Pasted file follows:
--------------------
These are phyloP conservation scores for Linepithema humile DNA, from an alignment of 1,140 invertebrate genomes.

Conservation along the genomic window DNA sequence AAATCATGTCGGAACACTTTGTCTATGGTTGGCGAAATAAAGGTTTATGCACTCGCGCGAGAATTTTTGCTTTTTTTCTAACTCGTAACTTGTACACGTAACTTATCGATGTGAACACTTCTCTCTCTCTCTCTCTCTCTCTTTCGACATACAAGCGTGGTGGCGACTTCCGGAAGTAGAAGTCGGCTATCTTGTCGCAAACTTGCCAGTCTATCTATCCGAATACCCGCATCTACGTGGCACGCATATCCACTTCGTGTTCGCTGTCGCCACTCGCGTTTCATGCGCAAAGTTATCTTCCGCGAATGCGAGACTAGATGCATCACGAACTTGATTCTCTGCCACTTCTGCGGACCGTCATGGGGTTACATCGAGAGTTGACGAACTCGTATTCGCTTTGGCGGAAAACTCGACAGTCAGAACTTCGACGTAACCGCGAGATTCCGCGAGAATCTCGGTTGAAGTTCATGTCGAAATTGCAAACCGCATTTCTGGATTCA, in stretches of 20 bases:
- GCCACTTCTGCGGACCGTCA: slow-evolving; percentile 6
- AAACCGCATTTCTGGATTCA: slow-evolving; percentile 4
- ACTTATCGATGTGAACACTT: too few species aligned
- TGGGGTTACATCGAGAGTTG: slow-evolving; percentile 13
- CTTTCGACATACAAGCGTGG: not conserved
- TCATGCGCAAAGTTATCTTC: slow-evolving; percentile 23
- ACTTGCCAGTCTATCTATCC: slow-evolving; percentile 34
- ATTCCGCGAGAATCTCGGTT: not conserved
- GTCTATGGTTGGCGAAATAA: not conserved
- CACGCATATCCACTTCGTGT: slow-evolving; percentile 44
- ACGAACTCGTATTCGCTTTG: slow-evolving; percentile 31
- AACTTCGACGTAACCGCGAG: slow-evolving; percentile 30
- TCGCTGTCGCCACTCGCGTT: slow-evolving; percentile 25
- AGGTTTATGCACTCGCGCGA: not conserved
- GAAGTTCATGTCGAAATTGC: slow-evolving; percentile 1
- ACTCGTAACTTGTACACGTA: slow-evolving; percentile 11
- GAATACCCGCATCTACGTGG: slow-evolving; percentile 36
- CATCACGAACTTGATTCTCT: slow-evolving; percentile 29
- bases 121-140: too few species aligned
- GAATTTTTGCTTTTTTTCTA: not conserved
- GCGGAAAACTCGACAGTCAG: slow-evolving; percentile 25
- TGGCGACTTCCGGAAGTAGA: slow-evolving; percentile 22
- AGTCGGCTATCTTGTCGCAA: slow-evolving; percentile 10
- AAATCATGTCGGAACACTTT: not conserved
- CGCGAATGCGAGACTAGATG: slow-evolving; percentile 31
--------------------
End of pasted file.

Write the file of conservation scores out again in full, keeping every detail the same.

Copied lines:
These are phyloP conservation scores for Linepithema humile DNA, from an alignment of 1,140 invertebrate genomes.

Conservation along the genomic window DNA sequence AAATCATGTCGGAACACTTTGTCTATGGTTGGCGAAATAAAGGTTTATGCACTCGCGCGAGAATTTTTGCTTTTTTTCTAACTCGTAACTTGTACACGTAACTTATCGATGTGAACACTTCTCTCTCTCTCTCTCTCTCTCTTTCGACATACAAGCGTGGTGGCGACTTCCGGAAGTAGAAGTCGGCTATCTTGTCGCAAACTTGCCAGTCTATCTATCCGAATACCCGCATCTACGTGGCACGCATATCCACTTCGTGTTCGCTGTCGCCACTCGCGTTTCATGCGCAAAGTTATCTTCCGCGAATGCGAGACTAGATGCATCACGAACTTGATTCTCTGCCACTTCTGCGGACCGTCATGGGGTTACATCGAGAGTTGACGAACTCGTATTCGCTTTGGCGGAAAACTCGACAGTCAGAACTTCGACGTAACCGCGAGATTCCGCGAGAATCTCGGTTGAAGTTCATGTCGAAATTGCAAACCGCATTTCTGGATTCA, in stretches of 20 bases:
- GCCACTTCTGCGGACCGTCA: slow-evolving; percentile 6
- AAACCGCATTTCTGGATTCA: slow-evolving; percentile 4
- ACTTATCGATGTGAACACTT: too few species aligned
- TGGGGTTACATCGAGAGTTG: slow-evolving; percentile 13
- CTTTCGACATACAAGCGTGG: not conserved
- TCATGCGCAAAGTTATCTTC: slow-evolving; percentile 23
- ACTTGCCAGTCTATCTATCC: slow-evolving; percentile 34
- ATTCCGCGAGAATCTCGGTT: not conserved
- GTCTATGGTTGGCGAAATAA: not conserved
- CACGCATATCCACTTCGTGT: slow-evolving; percentile 44
- ACGAACTCGTATTCGCTTTG: slow-evolving; percentile 31
- AACTTCGACGTAACCGCGAG: slow-evolving; percentile 30
- TCGCTGTCGCCACTCGCGTT: slow-evolving; percentile 25
- AGGTTTATGCACTCGCGCGA: not conserved
- GAAGTTCATGTCGAAATTGC: slow-evolving; percentile 1
- ACTCGTAACTTGTACACGTA: slow-evolving; percentile 11
- GAATACCCGCATCTACGTGG: slow-evolving; percentile 36
- CATCACGAACTTGATTCTCT: slow-evolving; percentile 29
- bases 121-140: too few species aligned
- GAATTTTTGCTTTTTTTCTA: not conserved
- GCGGAAAACTCGACAGTCAG: slow-evolving; percentile 25
- TGGCGACTTCCGGAAGTAGA: slow-evolving; percentile 22
- AGTCGGCTATCTTGTCGCAA: slow-evolving; percentile 10
- AAATCATGTCGGAACACTTT: not conserved
- CGCGAATGCGAGACTAGATG: slow-evolving; percentile 31